Holding family income and size constant, gas consumption per family per year declines by 106 gallons as the number of residents per square mile doubles. These estimates suggest that if the average Northeastern household moved from living at one family per acre to five families per acre, then that family would consume 350 fewer gallons. These facts remind us that mass transit isn’t the only way to lower gas consumption. If people lived in denser areas, they’d travel far fewer miles and burn much less gas, even if they still drove to work.
Of course catching public transport is quite green too, particularly when the system is well used:
Public transportation emits carbon too, but most forms of public transit are a lot more energy efficient than driving vast distances in our own personal gas burners. For example, the New York City Transit system uses 42 million gallons of diesel fuel and 14.8 billion megawatts of electricity each year to deliver 2.6 billion trips to its riders. That works out to an average of 0.9 pounds of carbon dioxide per trip – a tenth as much as the nine pounds of carbon dioxide emitted in an average car trip.
New York’s public transport system is obviously incredibly well used, which means it’s very efficient. Along with ensuring we get good value for money from our spend on public transport, it’s also important from an environmental perspective to ensure we run an efficient system. Empty buses not only wastes money, it also unnecessarily pollutes our city and contributes to carbon emissions.
Comparing various cities in the USA highlights the relationship between urban density and carbon emissions:
On average, when population doubles, per-household carbon dioxide emissions due to driving decline by almost a ton per year. Southern cities have particularly high driving levels, and over 75 percent more gasoline usage than New York. Sunbelt cities like Greenville, South Carolina, Nashville, Tennessee and Oklahoma City were built at low densities and have widely dispersed employment, and their residents use more gas.
In almost every metropolitan area, city dwellers consume a lot less gas than suburbanites. Predictably, some of the biggest city-suburb gaps are in older areas, like New York, where the average urban family consumes more than three hundred fewer gallons of gas per year than its suburban counterpart. But some of the largest gaps between cities and suburbs also occur in places like Atlanta and Nashville. It isn’t that central Nashville or Atlanta has so little driving, but that people drive so much in their suburbs. These facts suggest that city density reduces carbon emissions in the older areas of the Northeast, but also in the newer areas that are growing fastest.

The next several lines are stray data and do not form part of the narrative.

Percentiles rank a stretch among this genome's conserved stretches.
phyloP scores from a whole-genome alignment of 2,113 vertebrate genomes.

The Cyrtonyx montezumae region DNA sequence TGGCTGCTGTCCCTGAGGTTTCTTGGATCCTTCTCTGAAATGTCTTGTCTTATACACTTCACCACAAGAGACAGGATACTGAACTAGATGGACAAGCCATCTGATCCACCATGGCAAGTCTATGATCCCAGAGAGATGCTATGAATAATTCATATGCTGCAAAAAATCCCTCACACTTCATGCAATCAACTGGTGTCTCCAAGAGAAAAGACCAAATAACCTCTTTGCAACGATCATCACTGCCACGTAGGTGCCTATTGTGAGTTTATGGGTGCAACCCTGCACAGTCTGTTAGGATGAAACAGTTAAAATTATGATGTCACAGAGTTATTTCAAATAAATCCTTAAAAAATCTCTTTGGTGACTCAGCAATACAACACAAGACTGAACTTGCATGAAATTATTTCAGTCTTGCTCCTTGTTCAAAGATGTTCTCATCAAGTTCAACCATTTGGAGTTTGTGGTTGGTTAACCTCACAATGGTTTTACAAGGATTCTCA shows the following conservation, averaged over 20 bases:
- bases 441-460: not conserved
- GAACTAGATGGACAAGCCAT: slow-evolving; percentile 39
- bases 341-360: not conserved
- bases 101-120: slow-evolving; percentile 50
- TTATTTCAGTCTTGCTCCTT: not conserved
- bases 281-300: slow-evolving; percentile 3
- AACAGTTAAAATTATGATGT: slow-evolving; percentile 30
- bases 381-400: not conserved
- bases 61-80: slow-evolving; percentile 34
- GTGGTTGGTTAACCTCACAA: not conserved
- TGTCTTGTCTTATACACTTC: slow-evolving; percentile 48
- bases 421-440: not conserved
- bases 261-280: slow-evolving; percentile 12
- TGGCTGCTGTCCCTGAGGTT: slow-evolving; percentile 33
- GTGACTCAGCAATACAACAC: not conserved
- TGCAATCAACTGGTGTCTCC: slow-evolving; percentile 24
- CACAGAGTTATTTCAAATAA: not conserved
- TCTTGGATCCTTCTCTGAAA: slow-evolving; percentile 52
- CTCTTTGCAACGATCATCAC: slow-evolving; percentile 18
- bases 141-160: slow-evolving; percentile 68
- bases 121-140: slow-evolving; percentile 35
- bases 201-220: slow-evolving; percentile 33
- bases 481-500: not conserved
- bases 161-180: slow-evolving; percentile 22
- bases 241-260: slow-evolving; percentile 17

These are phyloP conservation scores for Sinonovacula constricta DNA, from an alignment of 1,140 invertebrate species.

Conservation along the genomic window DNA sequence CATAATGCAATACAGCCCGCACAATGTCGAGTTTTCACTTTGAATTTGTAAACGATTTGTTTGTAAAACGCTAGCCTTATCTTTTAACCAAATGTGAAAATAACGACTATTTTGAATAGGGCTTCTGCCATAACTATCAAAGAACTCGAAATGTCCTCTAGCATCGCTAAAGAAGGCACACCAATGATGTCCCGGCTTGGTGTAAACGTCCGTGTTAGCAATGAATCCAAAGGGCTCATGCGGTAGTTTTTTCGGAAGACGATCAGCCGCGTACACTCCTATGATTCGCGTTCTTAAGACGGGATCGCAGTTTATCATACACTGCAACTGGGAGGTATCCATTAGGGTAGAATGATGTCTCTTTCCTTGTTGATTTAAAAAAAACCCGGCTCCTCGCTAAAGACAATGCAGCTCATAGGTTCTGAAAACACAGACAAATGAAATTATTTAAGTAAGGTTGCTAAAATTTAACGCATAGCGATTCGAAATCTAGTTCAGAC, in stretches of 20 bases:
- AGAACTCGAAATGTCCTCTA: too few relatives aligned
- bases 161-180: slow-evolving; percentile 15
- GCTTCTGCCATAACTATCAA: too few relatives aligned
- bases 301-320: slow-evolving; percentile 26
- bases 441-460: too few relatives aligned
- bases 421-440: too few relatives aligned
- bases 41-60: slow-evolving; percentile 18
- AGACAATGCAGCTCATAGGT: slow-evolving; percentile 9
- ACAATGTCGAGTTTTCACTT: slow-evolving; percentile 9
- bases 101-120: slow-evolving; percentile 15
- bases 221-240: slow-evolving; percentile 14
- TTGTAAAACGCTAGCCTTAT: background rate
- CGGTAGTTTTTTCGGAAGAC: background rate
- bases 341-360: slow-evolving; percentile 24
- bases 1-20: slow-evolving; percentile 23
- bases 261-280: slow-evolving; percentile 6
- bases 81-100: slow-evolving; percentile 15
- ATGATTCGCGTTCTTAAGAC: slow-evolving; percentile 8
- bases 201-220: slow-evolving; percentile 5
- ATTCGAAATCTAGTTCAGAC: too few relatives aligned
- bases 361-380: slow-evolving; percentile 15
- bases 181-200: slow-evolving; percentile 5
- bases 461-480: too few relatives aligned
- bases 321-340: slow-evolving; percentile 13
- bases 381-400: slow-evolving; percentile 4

It’s not only in relation to transport that density makes a difference, but also when it comes to electricity usage. In the USA, where most power is generated by coal powerplants, reducing energy use in buildings makes a huge difference to carbon dioxide emissions.
Cities are also greener than suburbs because urbanites use less electricity. Electrical appliances account for two thirds of residential energy use. The main factor that explains the difference in energy use among various metropolitan areas is summer heat. Everybody runs refrigerators and appliances, but air conditioning really drives the differences from place to place. The rise of the American sunbelt in the postwar period owes much to the availability of cheap, cool air. Who would want to put up with Houston’s ninety-nine 90-degree days a year without air-conditioning?
Bigger, denser cities, where people own smaller homes, use less electricity. The average single-family detached home consumes 88 percent more electricity than the average apartment in a five-or-more-unit building. The average suburban household consumes 27 percent more electricity than the average urban household. When we standardise for income and family size, we find that central-city residents use less electricity in forty-four out of the forty-eight metropolitan areas that we analysed. More centralised metropolitan areas, such as New York, Boston, and even Las Vegas, use less electricity than more sprawling places, like Dallas or Phoenix.
In a way none of this should come as a surprise. In an apartment building you have more shared walls (ceilings and floor) than in a detached home, so your heating (or cooling) helps your neighbours (and vice-versa) rather than disappearing into the outside world. In terms of transport, it is also fairly logical that denser urban environments mean less travel and a greater likelihood of public transport being used for trips.
Which does make one wonder why the myth of low density semi-rural living being environmentally friendly has persisted.